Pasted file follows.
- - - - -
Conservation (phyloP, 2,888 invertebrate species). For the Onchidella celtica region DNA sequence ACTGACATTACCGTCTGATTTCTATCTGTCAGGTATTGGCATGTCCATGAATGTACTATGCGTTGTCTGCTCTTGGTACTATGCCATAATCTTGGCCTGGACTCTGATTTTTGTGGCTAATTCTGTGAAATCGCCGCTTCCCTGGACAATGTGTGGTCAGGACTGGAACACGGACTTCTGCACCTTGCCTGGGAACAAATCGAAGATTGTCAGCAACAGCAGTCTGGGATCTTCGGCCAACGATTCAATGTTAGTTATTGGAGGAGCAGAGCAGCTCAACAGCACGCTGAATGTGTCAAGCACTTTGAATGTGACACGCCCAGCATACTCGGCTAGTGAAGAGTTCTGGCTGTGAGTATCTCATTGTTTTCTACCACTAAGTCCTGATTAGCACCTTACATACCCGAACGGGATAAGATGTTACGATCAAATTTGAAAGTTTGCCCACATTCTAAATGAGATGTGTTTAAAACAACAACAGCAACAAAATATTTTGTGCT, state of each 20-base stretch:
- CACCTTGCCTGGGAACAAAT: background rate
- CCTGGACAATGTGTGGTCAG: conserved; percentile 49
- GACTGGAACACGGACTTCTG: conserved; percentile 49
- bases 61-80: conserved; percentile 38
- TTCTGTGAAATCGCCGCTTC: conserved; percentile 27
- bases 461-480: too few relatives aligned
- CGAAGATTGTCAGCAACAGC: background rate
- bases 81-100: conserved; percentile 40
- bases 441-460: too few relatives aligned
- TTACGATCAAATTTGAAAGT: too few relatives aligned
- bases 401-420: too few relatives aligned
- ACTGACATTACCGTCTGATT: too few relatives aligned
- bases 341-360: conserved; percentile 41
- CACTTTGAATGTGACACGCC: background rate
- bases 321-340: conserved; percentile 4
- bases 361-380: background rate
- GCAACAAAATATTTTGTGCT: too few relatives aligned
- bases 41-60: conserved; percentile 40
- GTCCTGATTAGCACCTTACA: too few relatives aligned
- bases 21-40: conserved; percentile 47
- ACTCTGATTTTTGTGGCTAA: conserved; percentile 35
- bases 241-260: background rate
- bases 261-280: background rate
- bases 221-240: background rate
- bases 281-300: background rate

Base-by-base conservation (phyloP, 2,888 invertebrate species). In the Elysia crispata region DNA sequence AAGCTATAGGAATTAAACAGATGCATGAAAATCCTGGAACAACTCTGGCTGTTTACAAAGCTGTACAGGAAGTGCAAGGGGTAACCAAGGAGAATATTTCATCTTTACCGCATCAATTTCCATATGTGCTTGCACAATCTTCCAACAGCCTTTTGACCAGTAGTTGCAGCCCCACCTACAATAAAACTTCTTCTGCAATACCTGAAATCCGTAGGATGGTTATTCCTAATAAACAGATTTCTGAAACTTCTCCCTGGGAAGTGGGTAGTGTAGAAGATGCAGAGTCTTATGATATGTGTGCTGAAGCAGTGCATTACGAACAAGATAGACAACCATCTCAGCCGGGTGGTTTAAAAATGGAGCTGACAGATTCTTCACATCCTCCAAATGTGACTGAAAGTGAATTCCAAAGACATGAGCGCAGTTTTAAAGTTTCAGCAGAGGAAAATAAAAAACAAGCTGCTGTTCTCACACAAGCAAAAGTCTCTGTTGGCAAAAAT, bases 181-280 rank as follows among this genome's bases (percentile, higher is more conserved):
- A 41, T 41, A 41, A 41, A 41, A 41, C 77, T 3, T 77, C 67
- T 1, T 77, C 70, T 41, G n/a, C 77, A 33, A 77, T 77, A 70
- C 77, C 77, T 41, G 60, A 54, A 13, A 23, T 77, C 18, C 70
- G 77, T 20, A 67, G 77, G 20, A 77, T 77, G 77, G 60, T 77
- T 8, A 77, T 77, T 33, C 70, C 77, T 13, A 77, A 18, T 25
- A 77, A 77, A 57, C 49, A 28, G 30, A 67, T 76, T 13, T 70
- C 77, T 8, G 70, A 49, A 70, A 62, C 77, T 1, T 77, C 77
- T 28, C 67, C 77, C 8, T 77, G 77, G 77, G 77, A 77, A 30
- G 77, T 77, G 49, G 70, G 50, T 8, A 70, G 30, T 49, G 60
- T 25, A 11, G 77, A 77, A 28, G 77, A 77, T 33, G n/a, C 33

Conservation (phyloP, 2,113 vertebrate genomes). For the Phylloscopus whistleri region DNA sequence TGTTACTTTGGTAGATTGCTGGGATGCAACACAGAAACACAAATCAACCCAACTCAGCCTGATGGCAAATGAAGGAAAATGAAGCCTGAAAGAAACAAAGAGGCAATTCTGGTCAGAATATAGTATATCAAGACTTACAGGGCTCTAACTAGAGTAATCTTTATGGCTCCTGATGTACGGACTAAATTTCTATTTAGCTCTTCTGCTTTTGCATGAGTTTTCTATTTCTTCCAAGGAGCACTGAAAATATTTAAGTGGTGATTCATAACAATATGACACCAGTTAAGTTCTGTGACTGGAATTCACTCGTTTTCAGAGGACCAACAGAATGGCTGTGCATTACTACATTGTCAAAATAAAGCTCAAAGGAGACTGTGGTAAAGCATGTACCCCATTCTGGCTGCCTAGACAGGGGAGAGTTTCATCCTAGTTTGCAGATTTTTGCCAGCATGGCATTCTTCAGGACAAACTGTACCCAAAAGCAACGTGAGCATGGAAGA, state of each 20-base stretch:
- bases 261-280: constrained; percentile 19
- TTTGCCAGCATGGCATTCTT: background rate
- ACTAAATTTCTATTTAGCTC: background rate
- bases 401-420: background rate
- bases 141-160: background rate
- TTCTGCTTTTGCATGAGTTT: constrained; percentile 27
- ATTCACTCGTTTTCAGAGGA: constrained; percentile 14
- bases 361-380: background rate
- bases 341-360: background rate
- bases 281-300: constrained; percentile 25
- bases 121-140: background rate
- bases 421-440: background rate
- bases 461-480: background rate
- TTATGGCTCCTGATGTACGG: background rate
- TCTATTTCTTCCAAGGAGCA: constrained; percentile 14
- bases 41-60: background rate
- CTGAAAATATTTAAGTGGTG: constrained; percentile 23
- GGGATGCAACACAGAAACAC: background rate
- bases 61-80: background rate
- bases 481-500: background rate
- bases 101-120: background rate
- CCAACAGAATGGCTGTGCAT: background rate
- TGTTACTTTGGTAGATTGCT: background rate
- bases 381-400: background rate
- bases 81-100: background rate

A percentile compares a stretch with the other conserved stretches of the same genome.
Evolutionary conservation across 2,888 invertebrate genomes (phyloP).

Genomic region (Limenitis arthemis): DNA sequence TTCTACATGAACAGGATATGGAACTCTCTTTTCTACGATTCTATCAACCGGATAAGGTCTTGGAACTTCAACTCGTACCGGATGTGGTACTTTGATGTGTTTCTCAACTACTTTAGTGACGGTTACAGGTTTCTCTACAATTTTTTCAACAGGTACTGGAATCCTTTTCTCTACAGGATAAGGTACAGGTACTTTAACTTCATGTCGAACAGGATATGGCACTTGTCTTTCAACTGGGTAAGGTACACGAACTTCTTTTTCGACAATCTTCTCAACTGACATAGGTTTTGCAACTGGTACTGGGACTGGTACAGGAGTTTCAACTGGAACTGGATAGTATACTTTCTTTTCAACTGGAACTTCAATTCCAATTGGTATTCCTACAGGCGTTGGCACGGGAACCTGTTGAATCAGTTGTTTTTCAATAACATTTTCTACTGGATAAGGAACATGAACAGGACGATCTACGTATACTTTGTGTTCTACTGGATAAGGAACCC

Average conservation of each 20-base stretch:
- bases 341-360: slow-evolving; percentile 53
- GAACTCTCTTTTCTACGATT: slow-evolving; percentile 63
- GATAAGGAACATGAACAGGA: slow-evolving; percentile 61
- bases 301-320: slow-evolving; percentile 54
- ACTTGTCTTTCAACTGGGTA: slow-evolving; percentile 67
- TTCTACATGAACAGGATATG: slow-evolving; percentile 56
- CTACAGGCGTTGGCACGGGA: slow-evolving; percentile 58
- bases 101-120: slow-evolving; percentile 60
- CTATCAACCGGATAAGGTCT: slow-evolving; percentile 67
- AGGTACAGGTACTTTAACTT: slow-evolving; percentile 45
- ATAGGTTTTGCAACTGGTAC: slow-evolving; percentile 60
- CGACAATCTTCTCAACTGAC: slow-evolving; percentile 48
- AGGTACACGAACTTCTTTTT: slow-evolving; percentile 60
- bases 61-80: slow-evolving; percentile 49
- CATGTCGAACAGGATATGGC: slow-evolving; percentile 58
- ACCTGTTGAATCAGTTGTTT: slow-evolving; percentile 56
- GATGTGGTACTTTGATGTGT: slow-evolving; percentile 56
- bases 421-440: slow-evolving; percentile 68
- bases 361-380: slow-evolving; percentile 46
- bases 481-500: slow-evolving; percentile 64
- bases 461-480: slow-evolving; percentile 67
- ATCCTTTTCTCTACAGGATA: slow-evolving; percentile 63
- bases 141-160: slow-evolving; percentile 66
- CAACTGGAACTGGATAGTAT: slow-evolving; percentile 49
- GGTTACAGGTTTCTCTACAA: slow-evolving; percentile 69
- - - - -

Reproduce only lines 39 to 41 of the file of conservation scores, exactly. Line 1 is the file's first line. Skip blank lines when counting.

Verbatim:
- bases 261-280: constrained; percentile 19
- TTTGCCAGCATGGCATTCTT: background rate
- ACTAAATTTCTATTTAGCTC: background rate